on these views. We also invite comment on whether this proposal and the measures necessary for
interconnected text providers to take would require timeframes other than the uniform one that we
propose. If so, what would alternative timeframes would be reasonable?
b.

Network and Server Based Models

30.
We also present three additional models by which an OTT provider could deliver a text
message using APIs that route the text via an Internet connection, either over a wireless carrier’s data
network or a non-CMRS Wi-Fi network, to the interconnected text provider’s server. In these scenarios,
the OTT provider’s text handling server recognizes that the text message is addressed to 911 and then
interacts with a third-party TCC to route the text to a PSAP. In each model, it is assumed that the user
has a phone number assigned to the user by the wireless carrier. Generally, and consistent with our
definition of a covered text provider, when a user subscribes to an interconnected text messaging service,
the OTT provider will provision the user with a ten digit phone number to enable the user to send and
receive texts from other texting application users. In doing so, the OTT provider enables the user to avoid
relying on the wireless carrier’s SMS network to route text messages.
31.
Figure 2 represents a basic server-based model for routing a text message to 911 and
assumes that the OTT application uses the same phone number as the device itself. In this case, the OTT
service provider receives the text at its server and passes the originating phone number and message to a
third-party TCC. It could use a number of messaging protocols to effectuate the delivery to the TCC.61
The TCC draws location from a commercial location service, just as for the CMRS SMS service, to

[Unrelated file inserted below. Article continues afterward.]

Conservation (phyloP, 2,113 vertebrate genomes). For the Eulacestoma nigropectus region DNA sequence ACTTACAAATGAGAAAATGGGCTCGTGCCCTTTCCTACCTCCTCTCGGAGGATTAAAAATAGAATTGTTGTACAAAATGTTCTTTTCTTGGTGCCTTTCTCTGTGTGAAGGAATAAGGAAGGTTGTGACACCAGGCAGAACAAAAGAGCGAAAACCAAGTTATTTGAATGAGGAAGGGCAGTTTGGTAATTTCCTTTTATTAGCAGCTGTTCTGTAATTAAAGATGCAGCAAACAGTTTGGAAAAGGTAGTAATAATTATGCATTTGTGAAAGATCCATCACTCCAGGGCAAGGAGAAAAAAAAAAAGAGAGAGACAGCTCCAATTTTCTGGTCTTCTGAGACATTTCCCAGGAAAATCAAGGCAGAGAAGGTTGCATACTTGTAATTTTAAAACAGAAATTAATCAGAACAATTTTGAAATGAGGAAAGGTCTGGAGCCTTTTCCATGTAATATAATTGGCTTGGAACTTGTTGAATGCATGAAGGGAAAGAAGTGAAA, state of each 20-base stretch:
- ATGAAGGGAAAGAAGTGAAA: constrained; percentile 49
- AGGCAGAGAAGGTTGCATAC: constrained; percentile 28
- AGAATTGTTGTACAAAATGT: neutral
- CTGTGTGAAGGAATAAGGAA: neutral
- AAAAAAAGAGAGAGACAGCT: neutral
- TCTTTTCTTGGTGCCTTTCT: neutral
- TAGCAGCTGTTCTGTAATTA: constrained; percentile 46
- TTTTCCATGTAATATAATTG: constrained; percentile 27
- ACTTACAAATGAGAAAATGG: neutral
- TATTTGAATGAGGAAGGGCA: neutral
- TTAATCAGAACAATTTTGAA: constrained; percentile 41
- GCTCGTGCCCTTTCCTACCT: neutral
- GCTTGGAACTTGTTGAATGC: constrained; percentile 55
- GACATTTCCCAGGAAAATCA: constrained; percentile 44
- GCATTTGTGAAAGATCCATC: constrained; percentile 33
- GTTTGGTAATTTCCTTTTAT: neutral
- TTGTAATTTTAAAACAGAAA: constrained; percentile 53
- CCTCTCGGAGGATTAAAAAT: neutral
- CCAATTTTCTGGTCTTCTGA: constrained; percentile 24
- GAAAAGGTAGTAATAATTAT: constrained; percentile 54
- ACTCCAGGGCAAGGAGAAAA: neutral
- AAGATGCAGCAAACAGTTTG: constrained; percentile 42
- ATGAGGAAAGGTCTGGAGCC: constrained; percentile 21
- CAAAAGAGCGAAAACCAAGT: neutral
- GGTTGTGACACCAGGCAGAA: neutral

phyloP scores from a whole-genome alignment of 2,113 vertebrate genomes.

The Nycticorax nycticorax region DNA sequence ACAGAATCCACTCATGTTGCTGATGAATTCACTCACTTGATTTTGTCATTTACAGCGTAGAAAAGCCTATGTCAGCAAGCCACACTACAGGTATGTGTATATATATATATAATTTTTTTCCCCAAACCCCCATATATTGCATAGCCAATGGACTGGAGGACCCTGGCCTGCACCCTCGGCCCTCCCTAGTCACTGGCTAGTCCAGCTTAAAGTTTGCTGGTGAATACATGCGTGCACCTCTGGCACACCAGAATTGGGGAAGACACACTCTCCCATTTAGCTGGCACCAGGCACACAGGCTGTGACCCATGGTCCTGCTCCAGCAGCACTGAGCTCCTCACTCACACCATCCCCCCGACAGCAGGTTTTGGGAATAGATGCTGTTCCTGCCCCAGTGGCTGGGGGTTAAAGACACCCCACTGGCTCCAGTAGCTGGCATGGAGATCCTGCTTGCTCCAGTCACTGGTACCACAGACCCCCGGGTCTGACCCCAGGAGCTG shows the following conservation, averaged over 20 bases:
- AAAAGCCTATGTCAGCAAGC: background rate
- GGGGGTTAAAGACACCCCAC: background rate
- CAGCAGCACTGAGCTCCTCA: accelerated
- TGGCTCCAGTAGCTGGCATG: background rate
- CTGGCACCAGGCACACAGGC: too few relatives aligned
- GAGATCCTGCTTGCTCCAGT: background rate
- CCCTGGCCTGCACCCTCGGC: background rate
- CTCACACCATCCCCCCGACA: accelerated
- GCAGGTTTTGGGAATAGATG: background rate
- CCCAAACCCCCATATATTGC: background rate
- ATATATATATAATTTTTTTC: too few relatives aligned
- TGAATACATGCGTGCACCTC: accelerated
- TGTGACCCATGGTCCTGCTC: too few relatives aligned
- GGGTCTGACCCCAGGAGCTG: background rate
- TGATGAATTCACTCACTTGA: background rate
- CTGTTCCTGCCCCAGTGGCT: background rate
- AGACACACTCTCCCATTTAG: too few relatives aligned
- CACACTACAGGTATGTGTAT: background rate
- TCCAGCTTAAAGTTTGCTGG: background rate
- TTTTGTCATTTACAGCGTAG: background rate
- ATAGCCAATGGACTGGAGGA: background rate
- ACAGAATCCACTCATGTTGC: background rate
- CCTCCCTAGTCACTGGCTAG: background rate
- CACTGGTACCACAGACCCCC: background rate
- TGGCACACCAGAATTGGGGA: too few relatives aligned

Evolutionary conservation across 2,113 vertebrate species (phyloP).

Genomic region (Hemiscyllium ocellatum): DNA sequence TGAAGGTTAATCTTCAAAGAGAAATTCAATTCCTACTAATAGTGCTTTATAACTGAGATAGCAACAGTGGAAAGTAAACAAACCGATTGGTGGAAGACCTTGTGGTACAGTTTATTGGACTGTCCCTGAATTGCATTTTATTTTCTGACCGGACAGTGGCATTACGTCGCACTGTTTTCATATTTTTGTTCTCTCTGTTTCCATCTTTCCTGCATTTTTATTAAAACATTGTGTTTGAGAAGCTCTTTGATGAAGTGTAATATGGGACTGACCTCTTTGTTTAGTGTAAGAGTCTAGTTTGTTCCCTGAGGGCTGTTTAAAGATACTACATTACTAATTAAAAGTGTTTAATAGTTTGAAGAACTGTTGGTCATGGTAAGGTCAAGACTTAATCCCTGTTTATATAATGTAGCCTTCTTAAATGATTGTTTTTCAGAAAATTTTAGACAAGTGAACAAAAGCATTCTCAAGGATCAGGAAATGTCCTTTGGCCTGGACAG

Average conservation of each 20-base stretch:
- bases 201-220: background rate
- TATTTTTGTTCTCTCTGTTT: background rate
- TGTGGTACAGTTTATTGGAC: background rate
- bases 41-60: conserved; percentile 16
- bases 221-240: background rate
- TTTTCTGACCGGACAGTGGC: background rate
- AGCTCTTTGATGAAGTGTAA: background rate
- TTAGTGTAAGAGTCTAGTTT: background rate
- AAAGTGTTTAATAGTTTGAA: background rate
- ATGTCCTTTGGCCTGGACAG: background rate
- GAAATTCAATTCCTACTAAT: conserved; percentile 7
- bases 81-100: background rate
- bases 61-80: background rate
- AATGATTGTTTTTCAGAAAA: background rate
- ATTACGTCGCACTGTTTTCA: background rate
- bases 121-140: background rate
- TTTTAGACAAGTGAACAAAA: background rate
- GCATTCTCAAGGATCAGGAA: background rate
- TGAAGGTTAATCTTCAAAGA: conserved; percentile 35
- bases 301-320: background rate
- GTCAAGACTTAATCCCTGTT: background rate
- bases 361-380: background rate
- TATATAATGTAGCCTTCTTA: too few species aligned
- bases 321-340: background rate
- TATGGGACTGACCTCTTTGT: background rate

acquire the location of the mobile device.

Figure 2 – Server-based Model


61 Examples include Short Message Peer-to-Peer (SMPP), Session Initiation Protocol (SIP) MESSAGE, or Message
Session Relay Protocol (MSRP).
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32.
The model shown in Figure 3 relies on using the number assigned by the OTT provider to
route the text to 911. In our illustration, the texting application invokes a system call on the API62,
obtains the phone number of the mobile device and conveys it via the protocol message sent to the OTT
provider’s server. The provider, as before, then sends the message through a third party TCC, which in
turn invokes the commercial location service and routes the text to the appropriate PSAP.

Figure 3 – Server-based Model Relying on Device Phone Number

33.
The third server-based solution, as depicted in Figure 4, relies on the location API in the
mobile device, rather than a commercial location service, to obtain the user’s location. Many OTT text
applications already obtain the user’s location for non-emergency purposes. In the example shown, the
OTT text application includes GPS-based location information with the text content and routes the text
through its server to the TCC.63 The use of device location would likely offer higher accuracy in many
cases and may meet the Commission’s location accuracy requirements for handset-based location